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Driving a right-hand drive 1959 Porsche 356 A T2

A right-hand drive Porsche 356 A T2 is rare enough, but this rather lovely example was delivered new to Kenya in 1959 and has pretty much travelled the world ever since...

Gone but not forgotten John Henry Knight 1847-1917

He built the UK’s first petrol-powered ‘car’ – and promptly racked up the UK’s first motoring offence

1951 Pegaso Z-102B Prototype

Wifredo Ricart thought that if Ferrari’s horses could prance, his should be able to fly. Then the brilliant engineer surprised the world with this creation, the earliest-surviving example of Spain’s only super sports car. Recently restored, we drive it...

1956 Maserati A6G/54 Zagato

The Maserati A6G/54 is a thinly disguised racer with just enough civility for the road – beautifully wrapped in ultra-lightweight Zagato bodywork. Peter Tomalin is treated to a rare thrill.

Friedrich Geiger - Gone but not forgotten

To many, he’s Mr Gullwing – though he wasn’t always credited

​Corona fizzy pop

Corona fizzy pop. Until 2019, the name of this Welsh carbonated drink evoked only childhood innocence.

2023 Range Rover P530 "First Edition" L460

‘This is a very important car for DrivesToday readers/chirruped the chap from JLR when issuing the invitation to the first launch drives of the new, fifth-generation Range Rover. Only the fifth? Yup, pretty incredible when you consider that it has now been in production for well over 50 years. Even more amazing when you think that many people might consider at least a couple of those previous generations superfluous. Is this one, too? We will soon find out...

Count Alexis de Sakhnoffsky - Ukrainian aristocrat who brought glamour to car design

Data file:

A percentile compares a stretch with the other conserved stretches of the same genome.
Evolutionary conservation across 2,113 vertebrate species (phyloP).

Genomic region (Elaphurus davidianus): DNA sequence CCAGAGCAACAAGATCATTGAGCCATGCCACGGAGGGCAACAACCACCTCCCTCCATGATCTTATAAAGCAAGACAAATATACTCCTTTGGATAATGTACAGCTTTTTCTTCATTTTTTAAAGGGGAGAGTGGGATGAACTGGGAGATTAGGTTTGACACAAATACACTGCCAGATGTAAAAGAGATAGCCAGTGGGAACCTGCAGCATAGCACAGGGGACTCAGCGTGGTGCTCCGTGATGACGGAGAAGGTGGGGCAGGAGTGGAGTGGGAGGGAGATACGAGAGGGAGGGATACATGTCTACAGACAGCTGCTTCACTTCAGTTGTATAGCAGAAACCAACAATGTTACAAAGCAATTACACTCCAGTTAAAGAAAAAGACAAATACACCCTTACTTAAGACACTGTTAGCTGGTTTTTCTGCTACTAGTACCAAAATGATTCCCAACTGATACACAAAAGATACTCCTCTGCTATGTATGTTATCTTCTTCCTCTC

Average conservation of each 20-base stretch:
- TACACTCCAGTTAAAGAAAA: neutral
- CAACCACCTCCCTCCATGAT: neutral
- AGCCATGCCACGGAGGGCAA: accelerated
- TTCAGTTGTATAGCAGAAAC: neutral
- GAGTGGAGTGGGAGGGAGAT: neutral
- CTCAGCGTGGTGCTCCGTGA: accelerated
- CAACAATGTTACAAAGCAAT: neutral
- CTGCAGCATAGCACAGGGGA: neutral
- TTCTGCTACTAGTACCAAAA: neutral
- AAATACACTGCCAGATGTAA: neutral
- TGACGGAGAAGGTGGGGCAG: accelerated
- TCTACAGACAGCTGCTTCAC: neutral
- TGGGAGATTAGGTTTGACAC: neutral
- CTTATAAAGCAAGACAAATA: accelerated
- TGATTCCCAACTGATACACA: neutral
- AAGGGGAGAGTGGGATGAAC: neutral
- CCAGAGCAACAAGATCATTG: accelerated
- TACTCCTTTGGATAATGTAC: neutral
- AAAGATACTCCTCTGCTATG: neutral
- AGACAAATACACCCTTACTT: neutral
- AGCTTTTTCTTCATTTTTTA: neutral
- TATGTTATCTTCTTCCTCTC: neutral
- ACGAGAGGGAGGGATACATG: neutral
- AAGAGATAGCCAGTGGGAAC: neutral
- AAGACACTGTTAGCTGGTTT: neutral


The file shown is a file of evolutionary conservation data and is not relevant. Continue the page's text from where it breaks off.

Count Alexis Wladimirovich de Sakhnoffsky made his reputation in Europe and his fortune in America. There he became the foremost advocate of, as he put it, ‘the illusion of speed’ in design — or, put another way, streamlining. With the likes of Raymond Loewy, Norman Bel Geddes and Walter Dorwin Teague, Alexis was part of a new breed of industrial designers that emerged in the USA in the 1930s and whose name, whether given to a refrigerator or a wristwatch, would give it added sales appeal.

Vincent Hugo Bendix 1881-1945 - Financially volatile hero of braking and sponsor of aviation

He was called ‘The King of Stop and Go’, although, to be chronologically precise, he should have been the ‘King of Go and Stop’ – his ‘go’ invention preceding the ‘stop’. Vincent Bendix’s whole life seemed to evolve on a stop-and-go basis. He was a big man, bighearted and a big spender. He made a fortune, spent a fortune and was no stranger to bankruptcy, divorce and ill-judged investments.

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